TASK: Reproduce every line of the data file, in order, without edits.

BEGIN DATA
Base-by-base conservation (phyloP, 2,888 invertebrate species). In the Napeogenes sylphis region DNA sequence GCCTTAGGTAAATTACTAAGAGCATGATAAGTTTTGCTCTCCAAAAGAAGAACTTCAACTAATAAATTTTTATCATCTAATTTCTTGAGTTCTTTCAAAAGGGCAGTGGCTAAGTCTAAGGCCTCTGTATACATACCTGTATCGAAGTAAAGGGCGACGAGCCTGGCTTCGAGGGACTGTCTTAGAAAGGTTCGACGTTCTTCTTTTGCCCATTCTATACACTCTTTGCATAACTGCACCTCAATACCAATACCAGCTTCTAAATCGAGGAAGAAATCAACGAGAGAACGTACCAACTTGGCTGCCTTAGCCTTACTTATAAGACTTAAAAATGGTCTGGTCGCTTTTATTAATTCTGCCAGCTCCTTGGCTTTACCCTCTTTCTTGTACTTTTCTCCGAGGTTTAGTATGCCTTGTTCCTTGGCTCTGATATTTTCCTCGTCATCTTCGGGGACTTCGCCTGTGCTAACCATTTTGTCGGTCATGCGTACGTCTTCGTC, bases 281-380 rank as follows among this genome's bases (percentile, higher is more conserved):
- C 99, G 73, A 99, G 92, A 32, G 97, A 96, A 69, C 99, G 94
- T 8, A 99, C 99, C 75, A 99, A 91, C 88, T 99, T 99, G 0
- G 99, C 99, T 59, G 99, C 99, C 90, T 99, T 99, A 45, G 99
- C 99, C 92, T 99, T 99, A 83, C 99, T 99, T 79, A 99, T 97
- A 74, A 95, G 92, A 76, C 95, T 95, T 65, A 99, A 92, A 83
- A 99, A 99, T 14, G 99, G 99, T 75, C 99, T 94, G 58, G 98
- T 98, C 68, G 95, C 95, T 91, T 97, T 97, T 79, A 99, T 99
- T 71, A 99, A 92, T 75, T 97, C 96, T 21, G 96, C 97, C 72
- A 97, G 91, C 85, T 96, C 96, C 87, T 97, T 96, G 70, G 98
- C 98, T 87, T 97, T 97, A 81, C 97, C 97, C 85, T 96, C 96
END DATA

Base-by-base conservation (phyloP, 2,888 invertebrate species). In the Napeogenes sylphis region DNA sequence GCCTTAGGTAAATTACTAAGAGCATGATAAGTTTTGCTCTCCAAAAGAAGAACTTCAACTAATAAATTTTTATCATCTAATTTCTTGAGTTCTTTCAAAAGGGCAGTGGCTAAGTCTAAGGCCTCTGTATACATACCTGTATCGAAGTAAAGGGCGACGAGCCTGGCTTCGAGGGACTGTCTTAGAAAGGTTCGACGTTCTTCTTTTGCCCATTCTATACACTCTTTGCATAACTGCACCTCAATACCAATACCAGCTTCTAAATCGAGGAAGAAATCAACGAGAGAACGTACCAACTTGGCTGCCTTAGCCTTACTTATAAGACTTAAAAATGGTCTGGTCGCTTTTATTAATTCTGCCAGCTCCTTGGCTTTACCCTCTTTCTTGTACTTTTCTCCGAGGTTTAGTATGCCTTGTTCCTTGGCTCTGATATTTTCCTCGTCATCTTCGGGGACTTCGCCTGTGCTAACCATTTTGTCGGTCATGCGTACGTCTTCGTC, bases 281-380 rank as follows among this genome's bases (percentile, higher is more conserved):
- C 99, G 73, A 99, G 92, A 32, G 97, A 96, A 69, C 99, G 94
- T 8, A 99, C 99, C 75, A 99, A 91, C 88, T 99, T 99, G 0
- G 99, C 99, T 59, G 99, C 99, C 90, T 99, T 99, A 45, G 99
- C 99, C 92, T 99, T 99, A 83, C 99, T 99, T 79, A 99, T 97
- A 74, A 95, G 92, A 76, C 95, T 95, T 65, A 99, A 92, A 83
- A 99, A 99, T 14, G 99, G 99, T 75, C 99, T 94, G 58, G 98
- T 98, C 68, G 95, C 95, T 91, T 97, T 97, T 79, A 99, T 99
- T 71, A 99, A 92, T 75, T 97, C 96, T 21, G 96, C 97, C 72
- A 97, G 91, C 85, T 96, C 96, C 87, T 97, T 96, G 70, G 98
- C 98, T 87, T 97, T 97, A 81, C 97, C 97, C 85, T 96, C 96